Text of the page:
City of Chicago Building Inspector Charged with Demanding Bribe from Property Owner in Exchange for Allowing Renovations Without a Permit
CHICAGO — A building inspector for the City of Chicago was arrested today for allegedly demanding a $300 bribe from a property owner in exchange for allowing renovation work without a permit.
ROBERTO URIBE, 55, of Chicago, is charged with attempted extortion for soliciting the bribe from an owner of a two-story building in Chicago, according to a criminal complaint and affidavit filed in U.S. District Court. Unbeknownst to Uribe, the building owner was cooperating with federal authorities and had surreptitiously recorded the bribery demand.
In a recorded conversation on Nov. 9, 2015, Uribe allegedly boasted of his ability to shut down the renovation work unless the owner paid him $300. “What’s going to happen is, if we put a stop on it, it’s going to stop you for six months, seven months,” Uribe told the building owner, according to the complaint. “So now, what’s happening now is you’re gonna give me some appreciation, and you’re gonna hurry up and get this done. And that appreciation is gonna be $300. Now how quickly can you get me my money to keep my mouth shut?”
Federal authorities arrested Uribe this morning. He was released on a personal appearance bond after an initial hearing this afternoon before U.S. Magistrate Judge Sheila Finnegan in Chicago. A status hearing is scheduled for April 26, 2016, at 1:15 p.m.
The attempted extortion charge is punishable by up to 20 years in prison and a $250,000 fine.
The arrest was announced by Zachary T. Fardon, United States Attorney for the Northern District of Illinois; Michael J. Anderson, Special Agent-in-Charge of the Chicago Office of the Federal Bureau of Investigation; and Joseph M. Ferguson, Inspector General for the City of Chicago.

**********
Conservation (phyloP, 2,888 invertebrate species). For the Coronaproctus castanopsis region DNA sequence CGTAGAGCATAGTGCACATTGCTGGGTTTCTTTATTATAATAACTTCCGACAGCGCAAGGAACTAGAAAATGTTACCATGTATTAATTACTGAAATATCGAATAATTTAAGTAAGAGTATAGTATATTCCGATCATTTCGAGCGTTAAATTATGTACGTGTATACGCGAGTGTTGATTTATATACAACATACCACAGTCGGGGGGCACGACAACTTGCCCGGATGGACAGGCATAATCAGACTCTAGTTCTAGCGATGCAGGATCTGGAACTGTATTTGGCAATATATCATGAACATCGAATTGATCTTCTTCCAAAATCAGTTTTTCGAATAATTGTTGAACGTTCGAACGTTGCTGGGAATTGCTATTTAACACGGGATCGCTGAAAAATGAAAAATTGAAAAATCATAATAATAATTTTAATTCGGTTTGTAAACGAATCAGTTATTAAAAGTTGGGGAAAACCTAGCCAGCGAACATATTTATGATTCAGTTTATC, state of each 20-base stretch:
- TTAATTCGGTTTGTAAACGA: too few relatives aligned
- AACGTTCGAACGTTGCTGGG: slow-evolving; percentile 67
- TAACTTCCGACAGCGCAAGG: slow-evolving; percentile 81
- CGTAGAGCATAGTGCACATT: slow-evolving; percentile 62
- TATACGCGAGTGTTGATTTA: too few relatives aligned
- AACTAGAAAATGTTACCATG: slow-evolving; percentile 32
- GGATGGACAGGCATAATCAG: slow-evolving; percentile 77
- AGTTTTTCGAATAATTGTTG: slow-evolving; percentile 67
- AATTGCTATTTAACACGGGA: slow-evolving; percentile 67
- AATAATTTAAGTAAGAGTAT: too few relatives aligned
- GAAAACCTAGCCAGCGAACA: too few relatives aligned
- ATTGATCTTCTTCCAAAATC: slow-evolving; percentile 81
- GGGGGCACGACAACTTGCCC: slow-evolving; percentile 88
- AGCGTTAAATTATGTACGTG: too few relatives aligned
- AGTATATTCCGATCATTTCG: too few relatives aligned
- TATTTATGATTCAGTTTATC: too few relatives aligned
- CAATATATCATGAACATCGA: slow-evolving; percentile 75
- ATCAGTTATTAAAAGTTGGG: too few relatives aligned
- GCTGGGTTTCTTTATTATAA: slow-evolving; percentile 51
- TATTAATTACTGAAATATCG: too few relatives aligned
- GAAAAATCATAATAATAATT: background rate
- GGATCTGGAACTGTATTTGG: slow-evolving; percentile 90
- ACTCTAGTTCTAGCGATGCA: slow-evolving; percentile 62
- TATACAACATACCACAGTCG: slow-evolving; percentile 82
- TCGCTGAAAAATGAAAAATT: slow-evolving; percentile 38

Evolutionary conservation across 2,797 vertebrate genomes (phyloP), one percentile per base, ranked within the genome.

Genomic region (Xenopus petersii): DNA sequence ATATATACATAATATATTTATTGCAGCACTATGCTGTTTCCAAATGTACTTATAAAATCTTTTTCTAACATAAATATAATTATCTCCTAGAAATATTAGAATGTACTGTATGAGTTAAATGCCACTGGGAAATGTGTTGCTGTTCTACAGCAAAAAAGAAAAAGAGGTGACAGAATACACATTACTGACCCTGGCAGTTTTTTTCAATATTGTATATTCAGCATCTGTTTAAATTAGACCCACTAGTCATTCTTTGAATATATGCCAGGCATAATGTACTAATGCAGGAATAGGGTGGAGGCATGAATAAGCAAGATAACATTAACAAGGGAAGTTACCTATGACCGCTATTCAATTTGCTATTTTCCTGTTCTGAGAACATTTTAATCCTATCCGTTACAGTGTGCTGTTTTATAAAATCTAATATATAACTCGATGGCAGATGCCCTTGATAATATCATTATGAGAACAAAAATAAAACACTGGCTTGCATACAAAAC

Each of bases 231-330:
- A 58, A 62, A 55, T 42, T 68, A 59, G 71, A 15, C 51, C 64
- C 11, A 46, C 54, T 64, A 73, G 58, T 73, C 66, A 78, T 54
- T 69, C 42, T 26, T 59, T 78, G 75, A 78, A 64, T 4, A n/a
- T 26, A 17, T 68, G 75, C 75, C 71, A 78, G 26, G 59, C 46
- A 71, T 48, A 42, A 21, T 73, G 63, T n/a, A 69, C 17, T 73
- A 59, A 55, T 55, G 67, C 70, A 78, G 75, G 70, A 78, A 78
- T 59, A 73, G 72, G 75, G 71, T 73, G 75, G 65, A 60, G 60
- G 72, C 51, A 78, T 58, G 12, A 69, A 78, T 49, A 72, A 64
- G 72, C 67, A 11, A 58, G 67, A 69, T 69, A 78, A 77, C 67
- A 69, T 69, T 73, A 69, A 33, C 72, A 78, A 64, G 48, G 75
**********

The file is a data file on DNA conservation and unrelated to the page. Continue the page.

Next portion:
Uribe is employed as a Building/Construction Inspector for the City of Chicago Department of Buildings, which enforces the permitting and inspection requirements of the Chicago Building Code. According to the complaint, Uribe initially approached workers performing renovations at the building and asked if they had a permit to work on the front window façade. The workers put Uribe in touch with the building owner, who met with Uribe and learned of the bribery solicitation.
Uribe allegedly told the owner that paying a bribe to avoid a permit would save money and benefit both of them. “This here will stop you for six months and it’ll cost you starting at $3,500 for an architect and plans,” Uribe told the owner in a recorded conversation, according to the complaint. “I’m looking out for you, we’re looking out for each other.”
The public is reminded that a complaint is not evidence of guilt. The defendant is presumed innocent and is entitled to a fair trial at which the government has the burden of proving guilt beyond a reasonable doubt. If convicted, the Court must impose a reasonable sentence under federal statutes and the advisory United States Sentencing Guidelines.
The government is represented by Assistant U.S. Attorney Sarah Streicker.